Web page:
Fuel your long ride right “On the bike, riders are eating around 90 grams of carbohydrates per hour, about 360 calories,” says Haudum. “That’s the maximum the body can absorb: More than that, it sits there and doesn’t do any good.” Because we can only absorb so much, timing is everything when it comes to fueling: If you wait too long to start, you won’t be able to catch up. Because of that, Haudum suggests having a plan in place before you head out to ride—and sticking to it. “If you’re doing a century ride, you should know how much you’re eating each hour to finish and feel good,” she says.

You do you Both Haudum and Strobel say that they let the athletes choose how they take in calories, whether that means sports drinks, gels, or bars. “Some only like to drink calories, some like it as a mix of drinking and eating,” explains Strobel. “It’s very individual. Some feel like gels put a lot of stress in the gut, others don’t like so much sugary water.” Experiment and find what works best for you.

Drink even when it’s hard How much water you need is an individual issue, each nutritionist says. It depends on the weather, how long your ride is, your sweat rate, and many other factors. But when the riding gets hectic, Haudum notes that the biggest problem she sees is that when the going gets tough, riders stop drinking. “Sometimes the race is so hectic and it gets really hard to drink because you’re so focused on the race. There can be hours where they don’t have a single bottle,” she says, and advises riders to keep on top of their hydration.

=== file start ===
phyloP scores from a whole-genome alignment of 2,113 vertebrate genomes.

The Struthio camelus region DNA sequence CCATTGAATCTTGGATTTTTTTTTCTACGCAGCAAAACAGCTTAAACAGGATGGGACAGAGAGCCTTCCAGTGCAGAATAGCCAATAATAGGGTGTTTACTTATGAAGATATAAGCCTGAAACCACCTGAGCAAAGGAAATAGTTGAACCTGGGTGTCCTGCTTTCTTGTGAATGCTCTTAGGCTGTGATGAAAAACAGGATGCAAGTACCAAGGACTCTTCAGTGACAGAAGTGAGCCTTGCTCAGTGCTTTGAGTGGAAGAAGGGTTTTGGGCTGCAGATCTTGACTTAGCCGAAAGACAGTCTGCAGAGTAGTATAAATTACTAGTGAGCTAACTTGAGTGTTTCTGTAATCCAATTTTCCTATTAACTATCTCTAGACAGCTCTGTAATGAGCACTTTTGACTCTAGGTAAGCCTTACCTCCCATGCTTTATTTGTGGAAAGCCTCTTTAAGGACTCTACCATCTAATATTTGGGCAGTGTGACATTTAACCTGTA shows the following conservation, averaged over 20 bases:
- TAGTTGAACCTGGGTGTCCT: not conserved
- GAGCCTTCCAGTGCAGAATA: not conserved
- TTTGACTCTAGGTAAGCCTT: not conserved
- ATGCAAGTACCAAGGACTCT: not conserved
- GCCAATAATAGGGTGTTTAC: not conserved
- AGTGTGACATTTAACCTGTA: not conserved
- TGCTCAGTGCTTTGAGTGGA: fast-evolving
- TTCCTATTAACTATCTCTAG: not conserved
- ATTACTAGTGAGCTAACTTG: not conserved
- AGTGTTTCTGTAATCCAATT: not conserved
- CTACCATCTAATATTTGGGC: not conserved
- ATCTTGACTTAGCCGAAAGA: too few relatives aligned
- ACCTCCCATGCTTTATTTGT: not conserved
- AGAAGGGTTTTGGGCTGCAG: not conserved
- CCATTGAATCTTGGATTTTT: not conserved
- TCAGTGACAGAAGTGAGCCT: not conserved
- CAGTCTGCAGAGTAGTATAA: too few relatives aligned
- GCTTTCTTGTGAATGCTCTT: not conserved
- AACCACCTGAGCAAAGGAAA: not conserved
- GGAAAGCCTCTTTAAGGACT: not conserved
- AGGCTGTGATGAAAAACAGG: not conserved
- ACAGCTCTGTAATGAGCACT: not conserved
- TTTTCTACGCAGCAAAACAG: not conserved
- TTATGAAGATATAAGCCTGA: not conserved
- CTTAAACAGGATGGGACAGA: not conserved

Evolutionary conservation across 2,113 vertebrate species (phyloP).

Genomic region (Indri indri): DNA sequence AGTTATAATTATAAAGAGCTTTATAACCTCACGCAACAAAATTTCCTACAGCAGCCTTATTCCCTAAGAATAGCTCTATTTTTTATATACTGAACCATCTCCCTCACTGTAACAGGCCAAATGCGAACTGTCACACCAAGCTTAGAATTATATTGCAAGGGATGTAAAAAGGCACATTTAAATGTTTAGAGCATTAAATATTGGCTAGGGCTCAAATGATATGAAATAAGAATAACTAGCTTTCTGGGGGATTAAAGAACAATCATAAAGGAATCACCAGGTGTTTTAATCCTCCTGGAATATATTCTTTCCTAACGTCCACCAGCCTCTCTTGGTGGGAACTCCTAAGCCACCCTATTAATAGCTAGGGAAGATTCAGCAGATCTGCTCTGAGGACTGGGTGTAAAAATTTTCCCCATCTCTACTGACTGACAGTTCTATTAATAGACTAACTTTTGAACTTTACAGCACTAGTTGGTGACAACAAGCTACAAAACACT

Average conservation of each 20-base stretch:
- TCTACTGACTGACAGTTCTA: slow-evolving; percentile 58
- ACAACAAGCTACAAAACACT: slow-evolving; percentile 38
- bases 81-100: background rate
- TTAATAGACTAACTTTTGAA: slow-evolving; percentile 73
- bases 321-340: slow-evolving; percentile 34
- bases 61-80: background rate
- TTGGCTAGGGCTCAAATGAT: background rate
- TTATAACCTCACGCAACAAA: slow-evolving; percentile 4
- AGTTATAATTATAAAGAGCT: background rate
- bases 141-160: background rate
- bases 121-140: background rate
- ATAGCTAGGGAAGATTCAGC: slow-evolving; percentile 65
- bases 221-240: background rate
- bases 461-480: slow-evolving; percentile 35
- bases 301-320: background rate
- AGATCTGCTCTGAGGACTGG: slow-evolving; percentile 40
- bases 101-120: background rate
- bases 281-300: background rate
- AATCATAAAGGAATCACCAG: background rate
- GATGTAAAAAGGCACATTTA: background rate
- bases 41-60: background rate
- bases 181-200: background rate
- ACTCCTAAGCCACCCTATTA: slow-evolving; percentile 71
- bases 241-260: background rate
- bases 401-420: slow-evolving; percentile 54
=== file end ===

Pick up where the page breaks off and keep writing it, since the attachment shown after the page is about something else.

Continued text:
Make dinner count The evening meal is the one chance most of the riders have to relax, chat with friends, and take in some protein before turning in for the night. “A lot of the riders like to have a big chunk of protein at night, like meat or eggs or fish,” says Strobel. “Most riders still have carbs, though some are trying to eat a bit more fat to replenish the energy lost during the day. It’s a balanced diet compared to what it used to be. They’re now eating a normal meal, just with a big dose of everything.”

Fuel your rest day If you’re coming off a hard training block, or you’re taking a day off, it might be tempting to cut way back on calories. But Haudum explains that it’s important to fuel on a rest day as well. “I see in a lot of cases, riders don’t eat enough,” she says. “They don’t need to eat like they just did a five-hour ride, but some riders reduce carbs too much and aren’t ready for the next day’s stage. They still need to fill up the glycogen stores and fuel for tomorrow.” While you should be careful to avoid overindulgence, don’t cut out carbs altogether, especially if you’re riding the next morning.

Really serious? Cut out the booze If you’re coming up on your big race of the season, it might be time to cut out the booze. That’s what the BMC pros do, anyway. “No alcohol during the Tour, or even during the weeks before,” says Haudum. “Maybe if you win a stage or have the yellow jersey, you can have a glass at dinner.” No yellow jersey? No wine. (Sorry.)